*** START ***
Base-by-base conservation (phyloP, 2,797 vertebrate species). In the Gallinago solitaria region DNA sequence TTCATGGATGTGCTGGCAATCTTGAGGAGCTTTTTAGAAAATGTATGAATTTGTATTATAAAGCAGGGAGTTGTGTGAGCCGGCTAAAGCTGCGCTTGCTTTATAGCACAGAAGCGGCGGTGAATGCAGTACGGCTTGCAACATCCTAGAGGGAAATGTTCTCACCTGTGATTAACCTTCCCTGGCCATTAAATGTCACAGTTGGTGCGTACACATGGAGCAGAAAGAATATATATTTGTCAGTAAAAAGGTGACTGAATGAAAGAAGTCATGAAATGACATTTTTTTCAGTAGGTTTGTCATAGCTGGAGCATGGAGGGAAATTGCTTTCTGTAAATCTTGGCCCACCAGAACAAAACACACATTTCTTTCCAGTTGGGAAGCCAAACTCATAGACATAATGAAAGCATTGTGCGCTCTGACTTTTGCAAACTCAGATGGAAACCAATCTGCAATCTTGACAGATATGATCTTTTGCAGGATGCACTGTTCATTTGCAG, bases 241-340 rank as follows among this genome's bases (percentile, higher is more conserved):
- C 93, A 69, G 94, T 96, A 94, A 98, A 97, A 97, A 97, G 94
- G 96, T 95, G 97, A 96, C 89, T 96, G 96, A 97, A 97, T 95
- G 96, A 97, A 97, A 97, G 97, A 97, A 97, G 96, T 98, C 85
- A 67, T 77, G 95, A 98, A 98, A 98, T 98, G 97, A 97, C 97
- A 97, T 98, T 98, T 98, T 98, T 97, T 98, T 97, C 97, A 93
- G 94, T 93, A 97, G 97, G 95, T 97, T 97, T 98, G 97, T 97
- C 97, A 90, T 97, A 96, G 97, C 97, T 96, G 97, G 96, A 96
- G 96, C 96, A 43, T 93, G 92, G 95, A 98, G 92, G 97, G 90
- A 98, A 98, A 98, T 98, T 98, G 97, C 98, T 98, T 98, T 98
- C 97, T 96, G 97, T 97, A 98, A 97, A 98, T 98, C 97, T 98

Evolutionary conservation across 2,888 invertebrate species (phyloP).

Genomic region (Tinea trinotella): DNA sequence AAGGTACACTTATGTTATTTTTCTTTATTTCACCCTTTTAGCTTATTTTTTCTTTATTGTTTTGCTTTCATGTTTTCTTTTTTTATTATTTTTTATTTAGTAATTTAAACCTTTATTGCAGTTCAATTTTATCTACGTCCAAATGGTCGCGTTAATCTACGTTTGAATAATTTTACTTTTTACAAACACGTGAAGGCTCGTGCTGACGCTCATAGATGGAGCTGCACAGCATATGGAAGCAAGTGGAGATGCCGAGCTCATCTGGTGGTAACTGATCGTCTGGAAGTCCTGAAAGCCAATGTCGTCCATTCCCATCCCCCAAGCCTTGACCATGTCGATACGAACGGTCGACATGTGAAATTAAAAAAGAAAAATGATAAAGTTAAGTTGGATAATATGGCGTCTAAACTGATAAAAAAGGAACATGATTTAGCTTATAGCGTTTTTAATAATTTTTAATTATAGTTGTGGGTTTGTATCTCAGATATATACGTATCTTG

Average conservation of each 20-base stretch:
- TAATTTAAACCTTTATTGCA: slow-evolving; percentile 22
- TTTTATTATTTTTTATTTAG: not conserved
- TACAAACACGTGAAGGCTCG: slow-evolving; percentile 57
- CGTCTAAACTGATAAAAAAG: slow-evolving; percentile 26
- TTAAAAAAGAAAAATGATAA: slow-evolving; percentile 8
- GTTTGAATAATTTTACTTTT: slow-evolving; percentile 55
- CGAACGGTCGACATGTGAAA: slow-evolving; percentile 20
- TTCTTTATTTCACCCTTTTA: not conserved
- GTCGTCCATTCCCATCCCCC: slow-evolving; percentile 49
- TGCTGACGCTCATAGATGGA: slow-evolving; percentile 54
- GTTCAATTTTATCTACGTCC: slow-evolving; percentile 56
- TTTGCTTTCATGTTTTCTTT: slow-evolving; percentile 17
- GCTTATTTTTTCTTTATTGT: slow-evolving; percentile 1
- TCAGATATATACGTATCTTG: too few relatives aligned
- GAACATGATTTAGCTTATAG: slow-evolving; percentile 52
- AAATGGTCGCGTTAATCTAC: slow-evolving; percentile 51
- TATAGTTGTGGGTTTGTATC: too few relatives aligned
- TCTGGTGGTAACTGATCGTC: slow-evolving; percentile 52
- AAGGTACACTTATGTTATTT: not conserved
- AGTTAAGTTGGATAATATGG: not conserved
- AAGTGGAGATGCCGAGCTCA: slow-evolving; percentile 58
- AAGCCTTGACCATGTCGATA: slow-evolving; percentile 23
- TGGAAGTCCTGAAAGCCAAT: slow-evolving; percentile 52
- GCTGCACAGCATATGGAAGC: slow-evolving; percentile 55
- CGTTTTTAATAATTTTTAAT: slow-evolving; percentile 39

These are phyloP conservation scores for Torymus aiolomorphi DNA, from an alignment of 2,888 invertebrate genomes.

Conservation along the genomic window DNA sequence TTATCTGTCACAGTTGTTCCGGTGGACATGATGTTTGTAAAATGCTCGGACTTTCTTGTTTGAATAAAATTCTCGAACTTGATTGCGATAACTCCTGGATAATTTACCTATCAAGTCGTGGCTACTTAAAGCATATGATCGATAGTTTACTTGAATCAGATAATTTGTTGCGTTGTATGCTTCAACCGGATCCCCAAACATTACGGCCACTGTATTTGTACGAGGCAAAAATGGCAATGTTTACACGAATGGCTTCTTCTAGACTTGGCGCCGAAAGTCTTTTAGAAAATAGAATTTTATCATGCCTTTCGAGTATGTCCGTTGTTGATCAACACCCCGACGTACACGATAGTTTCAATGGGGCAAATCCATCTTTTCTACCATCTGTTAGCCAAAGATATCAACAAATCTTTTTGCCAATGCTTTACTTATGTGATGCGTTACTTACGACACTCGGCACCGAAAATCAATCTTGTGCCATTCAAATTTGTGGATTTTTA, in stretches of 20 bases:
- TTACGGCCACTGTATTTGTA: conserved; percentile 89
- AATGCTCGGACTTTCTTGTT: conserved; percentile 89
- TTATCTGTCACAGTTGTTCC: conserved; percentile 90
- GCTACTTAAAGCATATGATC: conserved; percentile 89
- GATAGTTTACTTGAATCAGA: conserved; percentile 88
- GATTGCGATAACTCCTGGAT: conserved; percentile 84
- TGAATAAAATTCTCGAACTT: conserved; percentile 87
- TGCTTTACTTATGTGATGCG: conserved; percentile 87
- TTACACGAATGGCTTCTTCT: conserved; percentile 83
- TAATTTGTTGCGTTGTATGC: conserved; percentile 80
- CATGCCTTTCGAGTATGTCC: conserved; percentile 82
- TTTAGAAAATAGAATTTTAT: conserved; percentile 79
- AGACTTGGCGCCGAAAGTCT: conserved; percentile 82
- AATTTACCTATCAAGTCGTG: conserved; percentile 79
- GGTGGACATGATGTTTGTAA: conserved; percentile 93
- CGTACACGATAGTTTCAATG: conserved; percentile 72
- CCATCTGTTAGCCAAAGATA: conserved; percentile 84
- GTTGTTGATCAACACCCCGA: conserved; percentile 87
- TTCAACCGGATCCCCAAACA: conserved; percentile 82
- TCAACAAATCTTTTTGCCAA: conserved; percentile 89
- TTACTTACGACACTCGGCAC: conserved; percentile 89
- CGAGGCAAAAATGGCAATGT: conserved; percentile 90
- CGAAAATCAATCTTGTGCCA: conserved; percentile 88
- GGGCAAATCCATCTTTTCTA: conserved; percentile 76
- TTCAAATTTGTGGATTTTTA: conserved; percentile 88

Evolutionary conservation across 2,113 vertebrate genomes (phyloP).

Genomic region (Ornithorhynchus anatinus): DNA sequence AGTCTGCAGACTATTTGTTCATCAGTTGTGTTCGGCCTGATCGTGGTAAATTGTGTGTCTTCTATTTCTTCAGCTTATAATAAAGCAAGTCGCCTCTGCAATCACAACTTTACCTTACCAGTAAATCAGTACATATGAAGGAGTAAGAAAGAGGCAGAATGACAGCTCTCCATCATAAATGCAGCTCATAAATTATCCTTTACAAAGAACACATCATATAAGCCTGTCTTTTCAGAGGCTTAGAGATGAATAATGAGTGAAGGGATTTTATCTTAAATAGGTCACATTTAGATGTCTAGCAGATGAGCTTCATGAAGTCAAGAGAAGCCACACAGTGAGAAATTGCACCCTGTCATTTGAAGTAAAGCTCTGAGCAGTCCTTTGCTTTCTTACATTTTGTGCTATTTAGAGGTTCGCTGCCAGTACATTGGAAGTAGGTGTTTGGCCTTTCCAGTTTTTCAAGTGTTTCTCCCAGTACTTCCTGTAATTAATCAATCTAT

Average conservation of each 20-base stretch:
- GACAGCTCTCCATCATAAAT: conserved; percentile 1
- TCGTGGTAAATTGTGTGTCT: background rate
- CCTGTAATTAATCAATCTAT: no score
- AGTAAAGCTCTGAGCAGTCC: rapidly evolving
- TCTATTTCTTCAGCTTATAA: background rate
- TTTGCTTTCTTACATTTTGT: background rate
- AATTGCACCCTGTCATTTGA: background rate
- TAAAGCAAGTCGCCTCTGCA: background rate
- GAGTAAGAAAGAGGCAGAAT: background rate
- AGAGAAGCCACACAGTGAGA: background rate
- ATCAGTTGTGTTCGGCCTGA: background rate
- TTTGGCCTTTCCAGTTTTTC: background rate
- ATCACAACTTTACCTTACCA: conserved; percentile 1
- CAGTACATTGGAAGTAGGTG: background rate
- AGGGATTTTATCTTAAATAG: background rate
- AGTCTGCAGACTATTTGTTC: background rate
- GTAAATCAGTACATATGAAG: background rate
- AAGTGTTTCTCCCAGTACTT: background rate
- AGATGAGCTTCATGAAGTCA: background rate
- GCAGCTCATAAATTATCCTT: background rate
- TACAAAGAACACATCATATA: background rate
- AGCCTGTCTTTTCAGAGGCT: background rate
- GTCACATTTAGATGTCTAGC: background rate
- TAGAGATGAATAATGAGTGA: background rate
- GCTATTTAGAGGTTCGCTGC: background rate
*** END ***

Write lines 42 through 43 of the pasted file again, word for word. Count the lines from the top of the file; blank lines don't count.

- TTACGGCCACTGTATTTGTA: conserved; percentile 89
- AATGCTCGGACTTTCTTGTT: conserved; percentile 89